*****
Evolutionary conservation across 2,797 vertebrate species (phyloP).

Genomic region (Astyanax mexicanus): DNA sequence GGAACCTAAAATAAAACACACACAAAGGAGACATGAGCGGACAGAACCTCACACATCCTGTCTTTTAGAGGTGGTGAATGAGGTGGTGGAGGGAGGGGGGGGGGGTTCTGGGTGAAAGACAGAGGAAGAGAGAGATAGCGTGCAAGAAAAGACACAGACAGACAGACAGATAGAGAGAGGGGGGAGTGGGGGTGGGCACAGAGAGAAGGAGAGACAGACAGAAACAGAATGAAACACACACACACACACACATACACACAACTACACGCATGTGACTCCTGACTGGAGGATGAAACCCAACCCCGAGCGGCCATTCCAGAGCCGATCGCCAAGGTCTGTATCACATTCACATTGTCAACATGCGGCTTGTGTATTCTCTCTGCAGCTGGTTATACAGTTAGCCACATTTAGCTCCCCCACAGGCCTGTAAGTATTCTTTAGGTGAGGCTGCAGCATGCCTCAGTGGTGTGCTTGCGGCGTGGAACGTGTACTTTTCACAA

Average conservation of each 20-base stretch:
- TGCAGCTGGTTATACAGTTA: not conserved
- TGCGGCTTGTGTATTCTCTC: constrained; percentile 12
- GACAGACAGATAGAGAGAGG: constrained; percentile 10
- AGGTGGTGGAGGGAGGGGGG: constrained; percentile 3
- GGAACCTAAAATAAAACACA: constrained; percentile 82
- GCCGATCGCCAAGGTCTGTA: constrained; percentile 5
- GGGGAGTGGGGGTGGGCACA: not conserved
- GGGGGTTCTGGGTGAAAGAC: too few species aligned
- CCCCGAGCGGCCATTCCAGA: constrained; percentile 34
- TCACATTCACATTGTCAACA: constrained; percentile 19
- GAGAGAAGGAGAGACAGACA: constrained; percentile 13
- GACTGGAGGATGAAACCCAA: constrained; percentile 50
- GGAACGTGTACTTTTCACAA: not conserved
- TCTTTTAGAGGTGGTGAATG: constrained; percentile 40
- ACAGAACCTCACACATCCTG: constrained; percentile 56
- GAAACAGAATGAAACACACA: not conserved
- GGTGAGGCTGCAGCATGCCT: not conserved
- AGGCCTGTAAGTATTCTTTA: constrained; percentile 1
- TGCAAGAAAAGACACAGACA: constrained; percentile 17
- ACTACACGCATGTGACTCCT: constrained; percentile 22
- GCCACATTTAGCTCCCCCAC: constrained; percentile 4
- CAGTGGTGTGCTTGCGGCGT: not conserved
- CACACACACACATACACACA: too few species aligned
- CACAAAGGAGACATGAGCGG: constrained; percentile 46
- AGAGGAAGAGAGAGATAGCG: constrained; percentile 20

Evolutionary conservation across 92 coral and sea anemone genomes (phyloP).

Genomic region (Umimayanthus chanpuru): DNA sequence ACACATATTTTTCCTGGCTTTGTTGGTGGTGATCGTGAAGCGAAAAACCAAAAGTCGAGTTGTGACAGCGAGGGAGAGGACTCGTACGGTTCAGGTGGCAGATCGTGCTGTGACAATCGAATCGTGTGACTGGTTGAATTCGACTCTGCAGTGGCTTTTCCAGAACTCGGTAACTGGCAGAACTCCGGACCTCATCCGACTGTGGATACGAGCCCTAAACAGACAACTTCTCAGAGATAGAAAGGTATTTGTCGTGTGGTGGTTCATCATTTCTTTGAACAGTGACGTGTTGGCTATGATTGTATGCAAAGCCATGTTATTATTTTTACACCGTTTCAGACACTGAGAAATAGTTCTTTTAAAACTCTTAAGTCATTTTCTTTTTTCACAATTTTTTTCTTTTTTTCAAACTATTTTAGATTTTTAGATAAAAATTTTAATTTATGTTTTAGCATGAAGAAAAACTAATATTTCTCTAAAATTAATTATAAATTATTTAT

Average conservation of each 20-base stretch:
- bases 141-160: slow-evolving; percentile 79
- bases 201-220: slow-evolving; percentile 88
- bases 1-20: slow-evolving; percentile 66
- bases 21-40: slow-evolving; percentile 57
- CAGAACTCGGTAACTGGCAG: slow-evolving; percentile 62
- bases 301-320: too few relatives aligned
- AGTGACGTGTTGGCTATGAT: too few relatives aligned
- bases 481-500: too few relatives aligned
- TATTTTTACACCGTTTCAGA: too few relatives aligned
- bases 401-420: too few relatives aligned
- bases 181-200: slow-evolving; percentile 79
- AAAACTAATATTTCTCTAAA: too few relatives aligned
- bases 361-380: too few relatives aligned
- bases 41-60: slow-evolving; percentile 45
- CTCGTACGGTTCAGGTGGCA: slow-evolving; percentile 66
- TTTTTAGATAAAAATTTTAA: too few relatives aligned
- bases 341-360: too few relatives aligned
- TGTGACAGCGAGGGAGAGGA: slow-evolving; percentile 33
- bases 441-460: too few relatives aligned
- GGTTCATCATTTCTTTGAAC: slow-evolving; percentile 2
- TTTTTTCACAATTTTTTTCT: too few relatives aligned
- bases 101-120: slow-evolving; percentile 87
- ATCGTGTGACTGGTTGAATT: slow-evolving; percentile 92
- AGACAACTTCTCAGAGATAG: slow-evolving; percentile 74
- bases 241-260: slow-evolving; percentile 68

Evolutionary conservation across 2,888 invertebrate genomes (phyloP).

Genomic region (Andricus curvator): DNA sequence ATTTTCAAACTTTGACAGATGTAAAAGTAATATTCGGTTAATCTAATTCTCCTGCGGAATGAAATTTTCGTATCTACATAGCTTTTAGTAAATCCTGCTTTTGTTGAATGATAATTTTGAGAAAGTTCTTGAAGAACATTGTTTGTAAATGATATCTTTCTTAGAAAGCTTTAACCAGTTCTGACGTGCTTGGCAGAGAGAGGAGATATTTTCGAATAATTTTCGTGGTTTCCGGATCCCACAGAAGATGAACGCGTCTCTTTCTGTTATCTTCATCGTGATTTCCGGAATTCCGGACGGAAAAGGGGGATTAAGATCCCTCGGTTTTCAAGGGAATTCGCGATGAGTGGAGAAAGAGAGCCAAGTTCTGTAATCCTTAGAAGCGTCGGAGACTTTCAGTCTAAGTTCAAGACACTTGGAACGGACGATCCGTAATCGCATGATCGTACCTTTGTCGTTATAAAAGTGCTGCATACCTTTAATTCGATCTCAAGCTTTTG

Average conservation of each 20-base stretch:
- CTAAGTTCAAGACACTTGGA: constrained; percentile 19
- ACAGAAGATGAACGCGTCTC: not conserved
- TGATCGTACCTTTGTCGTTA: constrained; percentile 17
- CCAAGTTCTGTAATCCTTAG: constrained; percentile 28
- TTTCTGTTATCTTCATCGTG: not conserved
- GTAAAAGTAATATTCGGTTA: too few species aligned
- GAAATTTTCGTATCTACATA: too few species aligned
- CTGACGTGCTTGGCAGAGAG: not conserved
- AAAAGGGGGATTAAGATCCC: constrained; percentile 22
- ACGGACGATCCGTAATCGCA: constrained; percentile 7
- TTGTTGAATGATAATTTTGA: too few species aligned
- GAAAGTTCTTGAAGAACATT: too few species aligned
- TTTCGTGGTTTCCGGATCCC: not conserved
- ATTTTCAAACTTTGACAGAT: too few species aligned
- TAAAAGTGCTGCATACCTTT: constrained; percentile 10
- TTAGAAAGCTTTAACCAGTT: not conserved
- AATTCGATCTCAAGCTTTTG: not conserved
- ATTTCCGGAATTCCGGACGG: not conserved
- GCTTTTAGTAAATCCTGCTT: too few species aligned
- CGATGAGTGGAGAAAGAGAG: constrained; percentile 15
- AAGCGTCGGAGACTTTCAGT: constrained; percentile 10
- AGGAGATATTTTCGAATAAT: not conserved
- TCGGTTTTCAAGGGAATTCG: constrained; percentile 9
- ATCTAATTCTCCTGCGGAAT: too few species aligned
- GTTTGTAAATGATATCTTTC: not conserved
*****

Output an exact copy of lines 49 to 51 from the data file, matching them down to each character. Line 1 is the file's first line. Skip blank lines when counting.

- TGTGACAGCGAGGGAGAGGA: slow-evolving; percentile 33
- bases 441-460: too few relatives aligned
- GGTTCATCATTTCTTTGAAC: slow-evolving; percentile 2